Winter Checks

We usually try to avoid opening our hives at all during winter. this is because the bees ahve done their best to seal up the hives and settle down, and any disturbances are likely to be to their detriment. However there are times when winter visits are necessary.

Today we made a quick visit to check on the food stores in the hives. A poor summer meant less honey stores in the hives, and a very mild Autumn and winter means the bees will have been more active - and active bees consume more food.

The first thing we look for is activity at the entrance. As the air temperature was around 6°C, there was some activity at the entrance. This can often be enough to see that the bees are alive and healthy, if we don't need to inspect.

The next step is hefting the hives. Each hive is gently lifted at an angle from the base. If the hive lifts easily, it is light on stores - if it takes some effort to move, we know they still have plenty of food.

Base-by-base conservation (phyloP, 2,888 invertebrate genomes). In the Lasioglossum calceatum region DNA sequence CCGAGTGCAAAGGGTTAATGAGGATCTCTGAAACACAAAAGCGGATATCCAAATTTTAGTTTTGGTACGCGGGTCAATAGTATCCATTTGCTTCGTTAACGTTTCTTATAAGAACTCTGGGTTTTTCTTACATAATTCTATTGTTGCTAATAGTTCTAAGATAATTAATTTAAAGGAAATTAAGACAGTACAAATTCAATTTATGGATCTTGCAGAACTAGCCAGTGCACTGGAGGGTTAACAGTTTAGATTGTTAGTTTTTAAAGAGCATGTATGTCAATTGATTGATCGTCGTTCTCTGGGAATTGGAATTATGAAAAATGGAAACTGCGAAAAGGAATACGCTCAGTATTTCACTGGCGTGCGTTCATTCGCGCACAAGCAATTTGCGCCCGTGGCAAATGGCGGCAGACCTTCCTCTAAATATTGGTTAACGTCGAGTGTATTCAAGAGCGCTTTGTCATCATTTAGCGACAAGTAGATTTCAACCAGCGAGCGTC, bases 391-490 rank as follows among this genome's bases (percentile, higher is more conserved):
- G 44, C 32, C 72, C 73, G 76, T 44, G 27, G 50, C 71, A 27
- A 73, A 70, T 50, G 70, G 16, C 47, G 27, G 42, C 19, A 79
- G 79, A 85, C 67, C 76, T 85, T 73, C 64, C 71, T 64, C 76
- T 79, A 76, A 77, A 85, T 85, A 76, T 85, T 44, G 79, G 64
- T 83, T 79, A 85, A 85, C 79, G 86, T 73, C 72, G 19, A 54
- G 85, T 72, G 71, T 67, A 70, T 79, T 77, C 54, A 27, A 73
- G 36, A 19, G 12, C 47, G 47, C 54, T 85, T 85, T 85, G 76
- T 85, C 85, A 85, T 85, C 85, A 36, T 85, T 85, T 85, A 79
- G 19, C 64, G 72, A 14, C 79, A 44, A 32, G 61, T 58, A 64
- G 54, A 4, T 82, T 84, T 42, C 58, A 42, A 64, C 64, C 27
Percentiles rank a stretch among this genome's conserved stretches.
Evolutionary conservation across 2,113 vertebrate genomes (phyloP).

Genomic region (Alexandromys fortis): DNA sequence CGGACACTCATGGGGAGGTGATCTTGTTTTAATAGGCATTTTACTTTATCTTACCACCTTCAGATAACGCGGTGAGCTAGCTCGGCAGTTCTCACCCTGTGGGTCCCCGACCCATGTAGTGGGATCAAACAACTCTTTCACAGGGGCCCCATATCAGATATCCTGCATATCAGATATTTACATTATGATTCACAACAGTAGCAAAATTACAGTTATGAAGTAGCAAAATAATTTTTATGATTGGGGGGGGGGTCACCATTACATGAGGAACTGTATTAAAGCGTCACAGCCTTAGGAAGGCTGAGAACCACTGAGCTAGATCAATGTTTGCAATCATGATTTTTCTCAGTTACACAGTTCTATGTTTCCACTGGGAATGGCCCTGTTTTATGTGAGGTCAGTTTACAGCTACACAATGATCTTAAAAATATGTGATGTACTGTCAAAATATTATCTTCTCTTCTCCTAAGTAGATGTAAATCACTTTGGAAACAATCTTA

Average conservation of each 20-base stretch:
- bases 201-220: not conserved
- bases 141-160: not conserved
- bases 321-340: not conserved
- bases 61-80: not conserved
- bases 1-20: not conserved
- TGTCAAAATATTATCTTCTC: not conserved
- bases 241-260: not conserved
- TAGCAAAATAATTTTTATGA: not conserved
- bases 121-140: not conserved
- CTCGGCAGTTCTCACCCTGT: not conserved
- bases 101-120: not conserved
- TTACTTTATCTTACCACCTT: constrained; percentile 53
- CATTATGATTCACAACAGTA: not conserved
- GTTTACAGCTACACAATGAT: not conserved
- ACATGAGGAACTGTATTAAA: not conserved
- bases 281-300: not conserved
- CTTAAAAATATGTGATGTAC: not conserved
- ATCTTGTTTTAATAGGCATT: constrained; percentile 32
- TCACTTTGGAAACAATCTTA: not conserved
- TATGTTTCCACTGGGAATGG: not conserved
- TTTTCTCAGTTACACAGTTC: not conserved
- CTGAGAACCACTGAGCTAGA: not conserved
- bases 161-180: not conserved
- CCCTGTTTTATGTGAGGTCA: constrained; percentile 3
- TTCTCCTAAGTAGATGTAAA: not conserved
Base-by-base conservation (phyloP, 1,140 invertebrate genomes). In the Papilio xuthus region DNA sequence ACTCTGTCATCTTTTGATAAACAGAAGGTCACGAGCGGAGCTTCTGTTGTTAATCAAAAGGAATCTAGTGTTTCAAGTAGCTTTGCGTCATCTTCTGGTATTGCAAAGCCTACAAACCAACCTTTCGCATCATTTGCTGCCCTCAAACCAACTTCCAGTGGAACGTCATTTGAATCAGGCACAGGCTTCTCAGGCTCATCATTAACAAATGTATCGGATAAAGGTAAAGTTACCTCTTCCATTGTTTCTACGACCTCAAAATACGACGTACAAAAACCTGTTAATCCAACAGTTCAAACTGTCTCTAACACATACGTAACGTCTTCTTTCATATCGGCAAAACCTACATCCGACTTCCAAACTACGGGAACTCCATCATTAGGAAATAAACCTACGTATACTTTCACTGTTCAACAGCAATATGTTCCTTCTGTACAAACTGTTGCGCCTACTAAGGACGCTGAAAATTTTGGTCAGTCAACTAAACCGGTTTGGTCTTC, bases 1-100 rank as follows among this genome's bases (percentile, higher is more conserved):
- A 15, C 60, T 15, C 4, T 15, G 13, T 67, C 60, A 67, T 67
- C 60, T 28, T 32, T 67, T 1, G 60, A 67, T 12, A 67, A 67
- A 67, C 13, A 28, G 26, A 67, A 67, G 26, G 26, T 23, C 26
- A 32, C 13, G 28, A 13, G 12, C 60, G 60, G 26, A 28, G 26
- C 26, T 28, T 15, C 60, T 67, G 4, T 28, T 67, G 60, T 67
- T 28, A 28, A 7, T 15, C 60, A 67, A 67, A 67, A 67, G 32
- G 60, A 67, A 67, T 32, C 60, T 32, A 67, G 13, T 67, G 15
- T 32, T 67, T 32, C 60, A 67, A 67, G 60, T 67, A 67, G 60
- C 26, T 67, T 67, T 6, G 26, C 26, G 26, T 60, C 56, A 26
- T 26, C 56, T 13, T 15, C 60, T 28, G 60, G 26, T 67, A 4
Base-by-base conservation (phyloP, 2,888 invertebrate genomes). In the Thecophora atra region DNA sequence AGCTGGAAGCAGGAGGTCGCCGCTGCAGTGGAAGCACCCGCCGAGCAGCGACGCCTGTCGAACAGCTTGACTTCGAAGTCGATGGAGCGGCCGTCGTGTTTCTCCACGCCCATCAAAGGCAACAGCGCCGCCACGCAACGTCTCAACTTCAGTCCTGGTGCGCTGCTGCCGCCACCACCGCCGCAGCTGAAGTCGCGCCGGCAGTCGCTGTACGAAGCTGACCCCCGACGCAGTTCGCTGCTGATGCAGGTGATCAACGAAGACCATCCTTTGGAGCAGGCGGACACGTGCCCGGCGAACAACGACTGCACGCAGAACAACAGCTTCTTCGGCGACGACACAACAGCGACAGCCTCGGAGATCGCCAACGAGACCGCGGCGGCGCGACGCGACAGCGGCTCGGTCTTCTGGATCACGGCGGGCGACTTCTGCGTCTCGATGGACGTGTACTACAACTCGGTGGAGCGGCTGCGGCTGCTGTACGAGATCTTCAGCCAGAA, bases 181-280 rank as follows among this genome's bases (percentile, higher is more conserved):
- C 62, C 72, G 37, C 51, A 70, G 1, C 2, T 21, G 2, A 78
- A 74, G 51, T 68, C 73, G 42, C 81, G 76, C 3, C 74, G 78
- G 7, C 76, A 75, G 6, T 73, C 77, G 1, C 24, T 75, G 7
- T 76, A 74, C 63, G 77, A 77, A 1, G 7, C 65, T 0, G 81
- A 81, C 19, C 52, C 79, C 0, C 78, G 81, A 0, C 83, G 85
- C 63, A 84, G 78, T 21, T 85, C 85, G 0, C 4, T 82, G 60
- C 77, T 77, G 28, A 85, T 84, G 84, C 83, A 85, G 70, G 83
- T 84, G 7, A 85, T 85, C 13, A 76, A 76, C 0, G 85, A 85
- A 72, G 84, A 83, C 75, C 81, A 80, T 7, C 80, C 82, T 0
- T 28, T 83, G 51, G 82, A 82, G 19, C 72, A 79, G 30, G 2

Since some of the hives were light, we opted to quickly open these, add some blocks of fondant and close them up again. Fondant is a form of solid sugar block - usually used as a cake icing. It is slightly moist and easily eaten by the bees. Obviously we'd prefer for them to be eating the honey they have stored, but better to give them sugar to eat and make it through the winter, than starve due to a lack of food.

Fortunately all the hives showed activity, and even those that we topped up were a long way from starving, so this is really a belt-and-braces process to get them through to what will hopefully be a nice spring in March.